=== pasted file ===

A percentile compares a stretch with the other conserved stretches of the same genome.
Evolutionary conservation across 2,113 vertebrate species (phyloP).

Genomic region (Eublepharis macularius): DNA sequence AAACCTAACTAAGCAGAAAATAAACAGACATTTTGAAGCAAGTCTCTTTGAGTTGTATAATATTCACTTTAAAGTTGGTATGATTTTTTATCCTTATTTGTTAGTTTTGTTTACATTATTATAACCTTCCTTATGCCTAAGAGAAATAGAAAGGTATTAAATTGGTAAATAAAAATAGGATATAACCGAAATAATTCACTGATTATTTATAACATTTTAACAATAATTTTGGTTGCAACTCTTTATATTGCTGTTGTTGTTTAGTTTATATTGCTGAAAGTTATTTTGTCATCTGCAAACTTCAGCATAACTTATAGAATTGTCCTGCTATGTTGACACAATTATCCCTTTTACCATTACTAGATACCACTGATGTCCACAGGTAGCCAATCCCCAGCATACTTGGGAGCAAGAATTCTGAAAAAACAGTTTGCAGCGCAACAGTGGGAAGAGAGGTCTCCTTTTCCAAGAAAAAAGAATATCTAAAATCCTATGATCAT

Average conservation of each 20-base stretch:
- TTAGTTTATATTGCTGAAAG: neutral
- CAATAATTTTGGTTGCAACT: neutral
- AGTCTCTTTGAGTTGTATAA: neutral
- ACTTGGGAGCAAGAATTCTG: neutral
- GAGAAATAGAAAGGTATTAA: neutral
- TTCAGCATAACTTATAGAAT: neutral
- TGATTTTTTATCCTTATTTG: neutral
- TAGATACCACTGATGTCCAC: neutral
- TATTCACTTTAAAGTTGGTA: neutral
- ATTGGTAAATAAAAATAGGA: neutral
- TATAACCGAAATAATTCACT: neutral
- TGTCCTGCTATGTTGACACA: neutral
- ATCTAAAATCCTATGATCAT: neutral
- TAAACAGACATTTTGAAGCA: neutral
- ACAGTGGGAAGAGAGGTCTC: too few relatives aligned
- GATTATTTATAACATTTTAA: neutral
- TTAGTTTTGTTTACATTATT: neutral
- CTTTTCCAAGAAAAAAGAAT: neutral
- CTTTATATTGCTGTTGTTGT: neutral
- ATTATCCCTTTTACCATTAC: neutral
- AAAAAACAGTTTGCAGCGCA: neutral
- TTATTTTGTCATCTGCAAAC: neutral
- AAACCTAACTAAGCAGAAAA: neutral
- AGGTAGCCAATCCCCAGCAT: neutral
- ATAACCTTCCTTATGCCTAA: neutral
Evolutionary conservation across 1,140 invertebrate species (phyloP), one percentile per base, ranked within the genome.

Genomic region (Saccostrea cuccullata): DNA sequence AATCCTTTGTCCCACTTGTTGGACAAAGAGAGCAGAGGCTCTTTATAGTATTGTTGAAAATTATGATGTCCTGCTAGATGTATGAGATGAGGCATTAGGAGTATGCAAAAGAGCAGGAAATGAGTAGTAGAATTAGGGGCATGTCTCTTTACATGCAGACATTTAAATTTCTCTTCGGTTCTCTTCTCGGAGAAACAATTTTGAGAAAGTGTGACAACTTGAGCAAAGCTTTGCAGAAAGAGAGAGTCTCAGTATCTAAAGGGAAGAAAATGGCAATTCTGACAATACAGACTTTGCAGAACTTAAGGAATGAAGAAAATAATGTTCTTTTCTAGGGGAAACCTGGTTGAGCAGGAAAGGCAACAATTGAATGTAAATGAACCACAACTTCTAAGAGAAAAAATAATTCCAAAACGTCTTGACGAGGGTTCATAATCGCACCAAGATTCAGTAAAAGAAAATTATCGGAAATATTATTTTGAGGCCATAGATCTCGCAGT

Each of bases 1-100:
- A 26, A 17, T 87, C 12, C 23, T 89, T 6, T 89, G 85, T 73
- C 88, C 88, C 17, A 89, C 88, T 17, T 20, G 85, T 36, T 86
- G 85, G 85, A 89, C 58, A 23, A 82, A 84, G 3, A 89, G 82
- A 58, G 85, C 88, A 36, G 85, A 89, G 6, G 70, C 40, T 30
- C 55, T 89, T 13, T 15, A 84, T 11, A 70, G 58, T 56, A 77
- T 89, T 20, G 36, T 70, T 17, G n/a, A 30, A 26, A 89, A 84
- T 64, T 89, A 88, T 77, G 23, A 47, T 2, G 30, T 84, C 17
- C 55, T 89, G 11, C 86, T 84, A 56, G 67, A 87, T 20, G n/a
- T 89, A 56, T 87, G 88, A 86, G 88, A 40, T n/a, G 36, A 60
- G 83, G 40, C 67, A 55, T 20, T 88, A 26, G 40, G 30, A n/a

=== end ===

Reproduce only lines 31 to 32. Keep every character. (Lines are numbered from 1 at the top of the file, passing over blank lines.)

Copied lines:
Genomic region (Saccostrea cuccullata): DNA sequence AATCCTTTGTCCCACTTGTTGGACAAAGAGAGCAGAGGCTCTTTATAGTATTGTTGAAAATTATGATGTCCTGCTAGATGTATGAGATGAGGCATTAGGAGTATGCAAAAGAGCAGGAAATGAGTAGTAGAATTAGGGGCATGTCTCTTTACATGCAGACATTTAAATTTCTCTTCGGTTCTCTTCTCGGAGAAACAATTTTGAGAAAGTGTGACAACTTGAGCAAAGCTTTGCAGAAAGAGAGAGTCTCAGTATCTAAAGGGAAGAAAATGGCAATTCTGACAATACAGACTTTGCAGAACTTAAGGAATGAAGAAAATAATGTTCTTTTCTAGGGGAAACCTGGTTGAGCAGGAAAGGCAACAATTGAATGTAAATGAACCACAACTTCTAAGAGAAAAAATAATTCCAAAACGTCTTGACGAGGGTTCATAATCGCACCAAGATTCAGTAAAAGAAAATTATCGGAAATATTATTTTGAGGCCATAGATCTCGCAGT

Each of bases 1-100: